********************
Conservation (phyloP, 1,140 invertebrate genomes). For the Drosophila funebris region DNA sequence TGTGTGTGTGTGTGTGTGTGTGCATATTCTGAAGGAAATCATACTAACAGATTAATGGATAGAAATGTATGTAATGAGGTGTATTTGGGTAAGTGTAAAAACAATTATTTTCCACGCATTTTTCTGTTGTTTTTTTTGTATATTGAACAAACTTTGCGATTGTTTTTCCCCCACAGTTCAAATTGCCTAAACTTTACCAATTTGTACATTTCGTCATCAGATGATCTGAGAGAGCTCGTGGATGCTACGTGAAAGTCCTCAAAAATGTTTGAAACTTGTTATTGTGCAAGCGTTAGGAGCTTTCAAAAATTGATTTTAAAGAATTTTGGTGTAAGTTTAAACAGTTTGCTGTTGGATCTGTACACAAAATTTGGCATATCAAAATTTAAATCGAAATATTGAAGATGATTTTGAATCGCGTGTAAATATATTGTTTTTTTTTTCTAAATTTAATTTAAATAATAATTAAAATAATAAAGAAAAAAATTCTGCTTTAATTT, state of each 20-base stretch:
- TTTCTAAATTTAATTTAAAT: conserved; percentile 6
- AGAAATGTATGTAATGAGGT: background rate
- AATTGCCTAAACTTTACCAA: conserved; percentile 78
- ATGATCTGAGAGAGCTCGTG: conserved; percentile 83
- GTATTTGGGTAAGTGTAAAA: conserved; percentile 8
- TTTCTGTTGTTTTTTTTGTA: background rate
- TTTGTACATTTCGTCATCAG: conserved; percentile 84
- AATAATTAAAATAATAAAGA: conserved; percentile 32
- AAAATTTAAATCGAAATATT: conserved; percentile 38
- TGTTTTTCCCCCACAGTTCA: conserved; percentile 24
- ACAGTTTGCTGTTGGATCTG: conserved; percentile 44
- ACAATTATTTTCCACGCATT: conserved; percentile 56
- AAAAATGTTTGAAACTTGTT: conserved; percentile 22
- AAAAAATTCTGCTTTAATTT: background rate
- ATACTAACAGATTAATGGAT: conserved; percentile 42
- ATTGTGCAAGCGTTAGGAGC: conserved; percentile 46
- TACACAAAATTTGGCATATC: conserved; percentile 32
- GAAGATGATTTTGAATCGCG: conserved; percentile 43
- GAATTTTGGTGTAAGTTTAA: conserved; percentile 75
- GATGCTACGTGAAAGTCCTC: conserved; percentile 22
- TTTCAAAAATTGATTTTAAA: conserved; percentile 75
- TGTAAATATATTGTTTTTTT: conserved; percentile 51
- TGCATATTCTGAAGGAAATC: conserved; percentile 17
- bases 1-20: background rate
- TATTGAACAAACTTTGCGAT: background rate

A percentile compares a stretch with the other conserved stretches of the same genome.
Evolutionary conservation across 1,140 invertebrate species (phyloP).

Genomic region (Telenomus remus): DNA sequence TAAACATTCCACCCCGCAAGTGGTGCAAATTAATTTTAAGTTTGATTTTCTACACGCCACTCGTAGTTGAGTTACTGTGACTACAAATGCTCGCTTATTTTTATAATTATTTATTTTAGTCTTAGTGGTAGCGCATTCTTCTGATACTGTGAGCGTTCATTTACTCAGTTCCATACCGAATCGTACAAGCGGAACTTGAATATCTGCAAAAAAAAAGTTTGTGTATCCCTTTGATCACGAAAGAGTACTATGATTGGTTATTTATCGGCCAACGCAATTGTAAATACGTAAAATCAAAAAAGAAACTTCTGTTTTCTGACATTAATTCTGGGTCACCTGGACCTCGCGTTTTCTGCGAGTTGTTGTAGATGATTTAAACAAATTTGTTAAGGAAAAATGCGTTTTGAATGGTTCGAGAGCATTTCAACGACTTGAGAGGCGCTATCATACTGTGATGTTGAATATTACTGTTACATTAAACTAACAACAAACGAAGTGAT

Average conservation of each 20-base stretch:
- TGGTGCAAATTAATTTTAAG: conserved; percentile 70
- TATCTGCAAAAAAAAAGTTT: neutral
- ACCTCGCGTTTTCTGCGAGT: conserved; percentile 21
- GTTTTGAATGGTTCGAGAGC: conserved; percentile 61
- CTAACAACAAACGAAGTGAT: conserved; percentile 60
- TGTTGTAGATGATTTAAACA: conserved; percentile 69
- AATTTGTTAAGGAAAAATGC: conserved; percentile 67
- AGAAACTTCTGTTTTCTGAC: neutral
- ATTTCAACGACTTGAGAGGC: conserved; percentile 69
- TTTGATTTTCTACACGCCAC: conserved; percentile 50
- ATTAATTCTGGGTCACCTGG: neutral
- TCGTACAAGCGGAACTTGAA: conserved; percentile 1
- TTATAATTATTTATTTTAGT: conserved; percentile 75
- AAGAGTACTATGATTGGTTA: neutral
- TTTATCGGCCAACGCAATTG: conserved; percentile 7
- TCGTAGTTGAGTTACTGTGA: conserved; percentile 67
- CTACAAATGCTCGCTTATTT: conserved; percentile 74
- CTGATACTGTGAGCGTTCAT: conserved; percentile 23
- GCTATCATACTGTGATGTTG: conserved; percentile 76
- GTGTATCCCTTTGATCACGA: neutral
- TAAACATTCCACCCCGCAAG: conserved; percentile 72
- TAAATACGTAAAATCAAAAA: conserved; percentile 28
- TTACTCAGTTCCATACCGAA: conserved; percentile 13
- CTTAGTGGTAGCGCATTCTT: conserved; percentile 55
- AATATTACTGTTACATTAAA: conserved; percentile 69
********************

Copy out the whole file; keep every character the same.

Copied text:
Conservation (phyloP, 1,140 invertebrate genomes). For the Drosophila funebris region DNA sequence TGTGTGTGTGTGTGTGTGTGTGCATATTCTGAAGGAAATCATACTAACAGATTAATGGATAGAAATGTATGTAATGAGGTGTATTTGGGTAAGTGTAAAAACAATTATTTTCCACGCATTTTTCTGTTGTTTTTTTTGTATATTGAACAAACTTTGCGATTGTTTTTCCCCCACAGTTCAAATTGCCTAAACTTTACCAATTTGTACATTTCGTCATCAGATGATCTGAGAGAGCTCGTGGATGCTACGTGAAAGTCCTCAAAAATGTTTGAAACTTGTTATTGTGCAAGCGTTAGGAGCTTTCAAAAATTGATTTTAAAGAATTTTGGTGTAAGTTTAAACAGTTTGCTGTTGGATCTGTACACAAAATTTGGCATATCAAAATTTAAATCGAAATATTGAAGATGATTTTGAATCGCGTGTAAATATATTGTTTTTTTTTTCTAAATTTAATTTAAATAATAATTAAAATAATAAAGAAAAAAATTCTGCTTTAATTT, state of each 20-base stretch:
- TTTCTAAATTTAATTTAAAT: conserved; percentile 6
- AGAAATGTATGTAATGAGGT: background rate
- AATTGCCTAAACTTTACCAA: conserved; percentile 78
- ATGATCTGAGAGAGCTCGTG: conserved; percentile 83
- GTATTTGGGTAAGTGTAAAA: conserved; percentile 8
- TTTCTGTTGTTTTTTTTGTA: background rate
- TTTGTACATTTCGTCATCAG: conserved; percentile 84
- AATAATTAAAATAATAAAGA: conserved; percentile 32
- AAAATTTAAATCGAAATATT: conserved; percentile 38
- TGTTTTTCCCCCACAGTTCA: conserved; percentile 24
- ACAGTTTGCTGTTGGATCTG: conserved; percentile 44
- ACAATTATTTTCCACGCATT: conserved; percentile 56
- AAAAATGTTTGAAACTTGTT: conserved; percentile 22
- AAAAAATTCTGCTTTAATTT: background rate
- ATACTAACAGATTAATGGAT: conserved; percentile 42
- ATTGTGCAAGCGTTAGGAGC: conserved; percentile 46
- TACACAAAATTTGGCATATC: conserved; percentile 32
- GAAGATGATTTTGAATCGCG: conserved; percentile 43
- GAATTTTGGTGTAAGTTTAA: conserved; percentile 75
- GATGCTACGTGAAAGTCCTC: conserved; percentile 22
- TTTCAAAAATTGATTTTAAA: conserved; percentile 75
- TGTAAATATATTGTTTTTTT: conserved; percentile 51
- TGCATATTCTGAAGGAAATC: conserved; percentile 17
- bases 1-20: background rate
- TATTGAACAAACTTTGCGAT: background rate

A percentile compares a stretch with the other conserved stretches of the same genome.
Evolutionary conservation across 1,140 invertebrate species (phyloP).

Genomic region (Telenomus remus): DNA sequence TAAACATTCCACCCCGCAAGTGGTGCAAATTAATTTTAAGTTTGATTTTCTACACGCCACTCGTAGTTGAGTTACTGTGACTACAAATGCTCGCTTATTTTTATAATTATTTATTTTAGTCTTAGTGGTAGCGCATTCTTCTGATACTGTGAGCGTTCATTTACTCAGTTCCATACCGAATCGTACAAGCGGAACTTGAATATCTGCAAAAAAAAAGTTTGTGTATCCCTTTGATCACGAAAGAGTACTATGATTGGTTATTTATCGGCCAACGCAATTGTAAATACGTAAAATCAAAAAAGAAACTTCTGTTTTCTGACATTAATTCTGGGTCACCTGGACCTCGCGTTTTCTGCGAGTTGTTGTAGATGATTTAAACAAATTTGTTAAGGAAAAATGCGTTTTGAATGGTTCGAGAGCATTTCAACGACTTGAGAGGCGCTATCATACTGTGATGTTGAATATTACTGTTACATTAAACTAACAACAAACGAAGTGAT

Average conservation of each 20-base stretch:
- TGGTGCAAATTAATTTTAAG: conserved; percentile 70
- TATCTGCAAAAAAAAAGTTT: neutral
- ACCTCGCGTTTTCTGCGAGT: conserved; percentile 21
- GTTTTGAATGGTTCGAGAGC: conserved; percentile 61
- CTAACAACAAACGAAGTGAT: conserved; percentile 60
- TGTTGTAGATGATTTAAACA: conserved; percentile 69
- AATTTGTTAAGGAAAAATGC: conserved; percentile 67
- AGAAACTTCTGTTTTCTGAC: neutral
- ATTTCAACGACTTGAGAGGC: conserved; percentile 69
- TTTGATTTTCTACACGCCAC: conserved; percentile 50
- ATTAATTCTGGGTCACCTGG: neutral
- TCGTACAAGCGGAACTTGAA: conserved; percentile 1
- TTATAATTATTTATTTTAGT: conserved; percentile 75
- AAGAGTACTATGATTGGTTA: neutral
- TTTATCGGCCAACGCAATTG: conserved; percentile 7
- TCGTAGTTGAGTTACTGTGA: conserved; percentile 67
- CTACAAATGCTCGCTTATTT: conserved; percentile 74
- CTGATACTGTGAGCGTTCAT: conserved; percentile 23
- GCTATCATACTGTGATGTTG: conserved; percentile 76
- GTGTATCCCTTTGATCACGA: neutral
- TAAACATTCCACCCCGCAAG: conserved; percentile 72
- TAAATACGTAAAATCAAAAA: conserved; percentile 28
- TTACTCAGTTCCATACCGAA: conserved; percentile 13
- CTTAGTGGTAGCGCATTCTT: conserved; percentile 55
- AATATTACTGTTACATTAAA: conserved; percentile 69